0.01 confidence levels, respectively. Time dummies included but not reported.
Acronyms:
NWS: Net Worth Shock
OVI: Over-Investment Effect
97
Table 3.4b. Impact of Net Worth Shocks Caused by Devaluations on Investment:
Korea
(1) (2) (3)
Investment
rate
Investment
rate
Investment
rate
Tobin’s Q 0.0018 0.0019 0.0015
(0.0015) (0.0015) (0.0013)
Proxy NWS 1997 -0.0765 -0.0759 -0.0266
(0.0954) (0.0956) (0.0957)
Proxy NWS 1998 -0.2675 -0.2448 -0.1788
(0.0934)*** (0.0961)** (0.0829)**
Proxy NWS1999 -0.2320 -0.2350 -0.1748
(0.0813)*** (0.0820)*** (0.0820)**
Proxy NWS 2000 -0.2246 -0.2482 -0.1869
(0.0738)*** (0.0738)*** (0.0669)***
Proxy NWS 2001 -0.1431 -0.1501 -0.0879
(0.0696)** (0.0693)** (0.0551)
Basic Earning
Power
0.0895 0.0675
(0.0408)** (0.0384)*
OVI 1997 -0.4634
(0.1192)***
OVI 1998 -0.8566
(0.0879)***
OVI 1999 -0.7161
(0.0856)***
OVI 2000 -0.6113
(0.0841)***
OVI 2001 -0.7209
(0.0723)***
Observations 865 865 865
R-squared 0.27 0.28 0.39
Note: The estimation method is fixed effects. White-corrected robust standard errors
in parentheses. *, **, and ***, indicate statistical significance at the 0.10, 0.05, and
0.01 confidence levels, respectively. Time dummies included but not reported.
Acronyms:
NWS: Net Worth Shock
OVI: Over-Investment Effect
98
Table 3.4c. Impact of Net Worth Shocks Caused by Devaluations on Investment:
Malaysia
(1) (2) (3)
Investment
rate
Investment
rate
Investment
rate
Tobin’s Q 0.0002 0.0002 0.0002
(0.0002) (0.0002) (0.0002)
Proxy NWS 1997 -0.0806 -0.0115 0.0446
(0.0951) (0.0963) (0.1049)
Proxy NWS 1998 -0.0330 0.0206 0.1522
(0.1269) (0.1255) (0.1349)
Proxy NWS1999 -0.1644 -0.1233 -0.0248
(0.0730)** (0.0664)* (0.0667)
Proxy NWS 2000 -0.2197 -0.2103 -0.0680
(0.1228)* (0.1259)* (0.1204)
Proxy NWS 2001 -0.1962 -0.1540 -0.0381
(0.0722)*** (0.0767)** (0.0715)
Basic Earning
Power
0.2659 0.1541
(0.0821)*** (0.0810)*
OVI 1997 -0.4661
(0.2325)**
OVI 1998 -0.9418
(0.1712)***
OVI 1999 -0.6845
(0.1270)***
OVI 2000 -0.8823
(0.1362)***
OVI 2001 -0.7922
(0.1291)***
Observations 474 471 471
R-squared 0.16 0.20 0.28
Note: The estimation method is fixed effects. White-corrected robust standard errors
in parentheses. *, **, and ***, indicate statistical significance at the 0.10, 0.05, and
0.01 confidence levels, respectively. Time dummies included but not reported.
Acronyms:
NWS: Net Worth Shock
OVI: Over-Investment Effect
99
Table 3.4d. Impact of Net Worth Shocks Caused by Devaluations on Investment:
Thailand
(1) (2) (3)
Investment
rate
Investment
rate
Investment
rate
Tobin’s Q 0.0049 0.0047 0.0038
(0.0017)*** (0.0017)*** (0.0017)**
Proxy NWS 1997 -0.0831 -0.0947 -0.0432
(0.0877) (0.0880) (0.0840)
Proxy NWS 1998 -0.1924 -0.2098 -0.1152
(0.0813)** (0.0840)** (0.0645)*
Proxy NWS1999 -0.1952 -0.1936 -0.0983
(0.0854)** (0.0844)** (0.0672)
Proxy NWS 2000 -0.2969 -0.3025 -0.1819
(0.0992)*** (0.0997)*** (0.0826)**
Proxy NWS 2001 -0.3062 -0.3232 -0.1882
(0.0922)*** (0.0930)*** (0.0898)**
Basic Earning
Power
0.1627 0.0977
(0.0812)** (0.0726)
OVI 1997 -0.3824
(0.1519)**
OVI 1998 -0.7150
(0.0721)***
OVI 1999 -0.7390
(0.0973)***
OVI 2000 -0.6773
(0.0865)***
OVI 2001 -0.7029
(0.0829)***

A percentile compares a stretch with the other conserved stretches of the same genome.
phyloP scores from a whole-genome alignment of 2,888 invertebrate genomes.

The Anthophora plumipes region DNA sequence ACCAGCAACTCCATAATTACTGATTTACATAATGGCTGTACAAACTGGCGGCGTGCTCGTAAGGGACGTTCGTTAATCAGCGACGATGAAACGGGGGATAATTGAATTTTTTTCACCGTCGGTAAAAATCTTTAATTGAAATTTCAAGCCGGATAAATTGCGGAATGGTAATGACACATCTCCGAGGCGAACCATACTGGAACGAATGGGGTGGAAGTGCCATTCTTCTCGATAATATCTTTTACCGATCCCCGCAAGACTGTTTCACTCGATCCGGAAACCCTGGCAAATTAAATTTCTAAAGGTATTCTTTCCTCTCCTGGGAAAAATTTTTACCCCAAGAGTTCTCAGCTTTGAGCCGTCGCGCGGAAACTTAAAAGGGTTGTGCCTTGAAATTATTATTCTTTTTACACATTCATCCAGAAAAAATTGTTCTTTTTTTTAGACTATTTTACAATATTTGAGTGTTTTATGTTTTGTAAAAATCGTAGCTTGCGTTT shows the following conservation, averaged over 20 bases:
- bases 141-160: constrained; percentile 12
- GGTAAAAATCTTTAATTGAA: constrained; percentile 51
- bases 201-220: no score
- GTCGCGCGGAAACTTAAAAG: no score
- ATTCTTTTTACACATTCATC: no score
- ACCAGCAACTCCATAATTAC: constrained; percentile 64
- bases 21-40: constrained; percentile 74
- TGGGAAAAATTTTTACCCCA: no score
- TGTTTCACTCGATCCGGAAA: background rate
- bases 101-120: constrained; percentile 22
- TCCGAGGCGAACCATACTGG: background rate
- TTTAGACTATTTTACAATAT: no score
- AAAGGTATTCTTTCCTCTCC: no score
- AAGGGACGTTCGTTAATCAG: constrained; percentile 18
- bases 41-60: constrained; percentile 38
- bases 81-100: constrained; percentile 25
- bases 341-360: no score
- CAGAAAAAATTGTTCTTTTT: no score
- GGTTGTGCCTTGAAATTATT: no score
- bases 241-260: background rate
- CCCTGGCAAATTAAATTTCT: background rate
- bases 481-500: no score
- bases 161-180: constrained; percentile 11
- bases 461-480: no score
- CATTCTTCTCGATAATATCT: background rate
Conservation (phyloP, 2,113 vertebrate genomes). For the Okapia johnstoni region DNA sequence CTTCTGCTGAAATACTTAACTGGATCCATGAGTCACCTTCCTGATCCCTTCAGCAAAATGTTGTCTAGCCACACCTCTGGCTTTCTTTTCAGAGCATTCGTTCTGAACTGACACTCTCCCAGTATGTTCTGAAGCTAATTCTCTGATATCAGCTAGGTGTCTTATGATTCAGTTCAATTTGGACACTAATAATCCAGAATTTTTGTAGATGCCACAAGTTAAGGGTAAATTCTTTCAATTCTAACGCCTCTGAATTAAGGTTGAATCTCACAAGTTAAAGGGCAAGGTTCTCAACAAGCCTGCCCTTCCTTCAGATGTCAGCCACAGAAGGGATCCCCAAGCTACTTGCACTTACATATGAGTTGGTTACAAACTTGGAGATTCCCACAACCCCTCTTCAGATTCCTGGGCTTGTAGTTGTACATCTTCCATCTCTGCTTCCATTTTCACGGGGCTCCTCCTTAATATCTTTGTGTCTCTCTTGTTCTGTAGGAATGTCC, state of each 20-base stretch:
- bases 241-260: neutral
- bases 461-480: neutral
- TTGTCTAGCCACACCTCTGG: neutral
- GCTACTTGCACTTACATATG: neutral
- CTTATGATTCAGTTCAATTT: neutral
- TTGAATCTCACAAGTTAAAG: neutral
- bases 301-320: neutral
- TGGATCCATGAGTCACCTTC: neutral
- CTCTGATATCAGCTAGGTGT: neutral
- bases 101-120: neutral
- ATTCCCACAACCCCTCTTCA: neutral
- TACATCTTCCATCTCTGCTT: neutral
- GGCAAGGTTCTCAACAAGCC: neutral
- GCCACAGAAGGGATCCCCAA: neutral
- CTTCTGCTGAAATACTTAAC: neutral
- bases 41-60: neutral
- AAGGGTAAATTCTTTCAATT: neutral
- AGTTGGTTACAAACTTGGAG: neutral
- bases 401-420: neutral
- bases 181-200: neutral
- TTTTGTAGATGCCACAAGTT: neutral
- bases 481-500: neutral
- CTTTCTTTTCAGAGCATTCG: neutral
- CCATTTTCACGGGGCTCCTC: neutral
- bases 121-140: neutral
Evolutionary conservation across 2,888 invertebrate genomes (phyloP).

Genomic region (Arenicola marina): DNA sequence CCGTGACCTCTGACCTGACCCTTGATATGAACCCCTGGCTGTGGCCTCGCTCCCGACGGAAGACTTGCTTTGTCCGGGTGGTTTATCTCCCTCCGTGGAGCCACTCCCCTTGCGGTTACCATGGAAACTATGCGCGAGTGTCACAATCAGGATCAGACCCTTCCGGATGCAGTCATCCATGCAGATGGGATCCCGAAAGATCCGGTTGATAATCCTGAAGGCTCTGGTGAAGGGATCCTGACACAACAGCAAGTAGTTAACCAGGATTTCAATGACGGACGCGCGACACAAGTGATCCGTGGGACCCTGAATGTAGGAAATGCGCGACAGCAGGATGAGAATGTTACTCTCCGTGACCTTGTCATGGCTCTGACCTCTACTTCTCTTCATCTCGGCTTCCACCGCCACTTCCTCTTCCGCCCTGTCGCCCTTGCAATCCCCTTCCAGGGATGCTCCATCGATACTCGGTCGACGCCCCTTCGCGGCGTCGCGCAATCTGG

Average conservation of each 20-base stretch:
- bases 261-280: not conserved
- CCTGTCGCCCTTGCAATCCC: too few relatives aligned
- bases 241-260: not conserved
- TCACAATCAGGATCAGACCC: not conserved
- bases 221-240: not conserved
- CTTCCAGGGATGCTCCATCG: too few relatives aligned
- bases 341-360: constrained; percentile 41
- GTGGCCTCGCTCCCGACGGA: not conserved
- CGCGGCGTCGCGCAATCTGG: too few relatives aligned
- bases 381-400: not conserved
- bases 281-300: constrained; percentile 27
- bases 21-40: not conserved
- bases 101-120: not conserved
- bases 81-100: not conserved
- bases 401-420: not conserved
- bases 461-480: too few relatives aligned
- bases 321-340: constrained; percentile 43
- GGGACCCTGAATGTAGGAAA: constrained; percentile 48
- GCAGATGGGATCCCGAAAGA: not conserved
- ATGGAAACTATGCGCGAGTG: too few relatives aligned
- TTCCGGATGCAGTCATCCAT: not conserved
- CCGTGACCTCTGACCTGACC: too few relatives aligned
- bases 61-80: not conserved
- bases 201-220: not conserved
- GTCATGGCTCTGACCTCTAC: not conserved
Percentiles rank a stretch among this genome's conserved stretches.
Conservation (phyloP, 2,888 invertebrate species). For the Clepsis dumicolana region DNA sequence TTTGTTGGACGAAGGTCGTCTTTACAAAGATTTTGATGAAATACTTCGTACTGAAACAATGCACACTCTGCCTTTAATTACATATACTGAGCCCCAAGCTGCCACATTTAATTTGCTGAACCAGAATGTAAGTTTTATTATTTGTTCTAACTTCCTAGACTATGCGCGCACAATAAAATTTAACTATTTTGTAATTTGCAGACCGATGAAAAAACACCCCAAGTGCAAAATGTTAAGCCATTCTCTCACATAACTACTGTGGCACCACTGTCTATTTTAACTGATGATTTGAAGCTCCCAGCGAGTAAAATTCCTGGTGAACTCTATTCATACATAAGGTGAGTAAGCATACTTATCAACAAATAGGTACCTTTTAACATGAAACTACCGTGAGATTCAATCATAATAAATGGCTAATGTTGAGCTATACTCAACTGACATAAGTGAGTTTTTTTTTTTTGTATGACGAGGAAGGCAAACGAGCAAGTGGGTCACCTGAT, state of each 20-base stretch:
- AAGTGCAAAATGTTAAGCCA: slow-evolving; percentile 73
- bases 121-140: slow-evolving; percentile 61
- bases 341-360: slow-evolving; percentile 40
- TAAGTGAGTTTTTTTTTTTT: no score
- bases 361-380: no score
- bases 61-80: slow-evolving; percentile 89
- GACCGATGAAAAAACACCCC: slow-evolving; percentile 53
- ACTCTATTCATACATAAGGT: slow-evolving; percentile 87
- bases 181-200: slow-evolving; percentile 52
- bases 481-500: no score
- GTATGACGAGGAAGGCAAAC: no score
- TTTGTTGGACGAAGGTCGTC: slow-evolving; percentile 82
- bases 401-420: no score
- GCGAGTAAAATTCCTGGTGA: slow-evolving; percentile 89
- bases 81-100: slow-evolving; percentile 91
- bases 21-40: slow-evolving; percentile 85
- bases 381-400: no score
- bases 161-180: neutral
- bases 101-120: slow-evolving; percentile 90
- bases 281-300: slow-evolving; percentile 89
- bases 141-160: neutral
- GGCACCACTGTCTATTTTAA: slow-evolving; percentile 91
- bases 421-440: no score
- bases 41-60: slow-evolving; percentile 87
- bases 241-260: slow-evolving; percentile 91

Observations 691 691 691
R-squared 0.26 0.26 0.37
Note: The estimation method is fixed effects. White-corrected robust standard errors
in parentheses. *, **, and ***, indicate statistical significance at the 0.10, 0.05, and
0.01 confidence levels, respectively. Time dummies included but not reported.
Acronyms:
NWS: Net Worth Shock
OVI: Over-Investment Effect
100
Figure 1. Currency Composition of Debt
101
Figure 2. Hedge Index and Behavior of the Government
102
Figure 3. Reaction Function of the Government
103
Figure 4. Equilibrium of the Model
104
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The results of this chapter suggest that currency mismatches played a statistically significant role in explaining the investment decline observed in Thailand during and after the Asian crisis, and, as a result, that a balance sheet channel may have operated during the crisis. The results also suggest that omitting complementary explanations of the Asian crisis, in particular the presence of over-investment prior to the crisis, produces an artificially high impact of currency mismatches on investment. This result occurs due to the co-movement that investment and currency mismatches have in the period preceding the crisis. Chapter 3 assesses the generality of the results of the previous chapter by analyzing other three countries that were involved in the Asian crisis: Indonesia, Malaysia, and South Korea. Although less robust due to data limitations, the analysis is still very insightful. Chapter 4 deals with the second issue mentioned in the first paragraph. The chapter proposes a model that emphasizes the incentives of domestic governments to generate opportunistic devaluations in order to transfer resources from foreign lenders to domestic borrowers in case debt contracts were denominated in domestic currency. The model is not only able to explain why firms end up having currency mismatches, but it is also consistent with several of the stylized facts associated with international capital movements.

CURRENCY MISMATCHES IN EMERGING MARKETS: CAUSES AND IMPLICATIONS FOR FIRMS’ INVESTMENT DURING CURRENCY CRISES

by

Pedro Cesar Jesus Rodriguez Martinez

Thesis submitted to the Faculty of the Graduate School of the University of Maryland, College Park in partial fulfillment of the requirements for the degree of Doctor of Philosophy 2003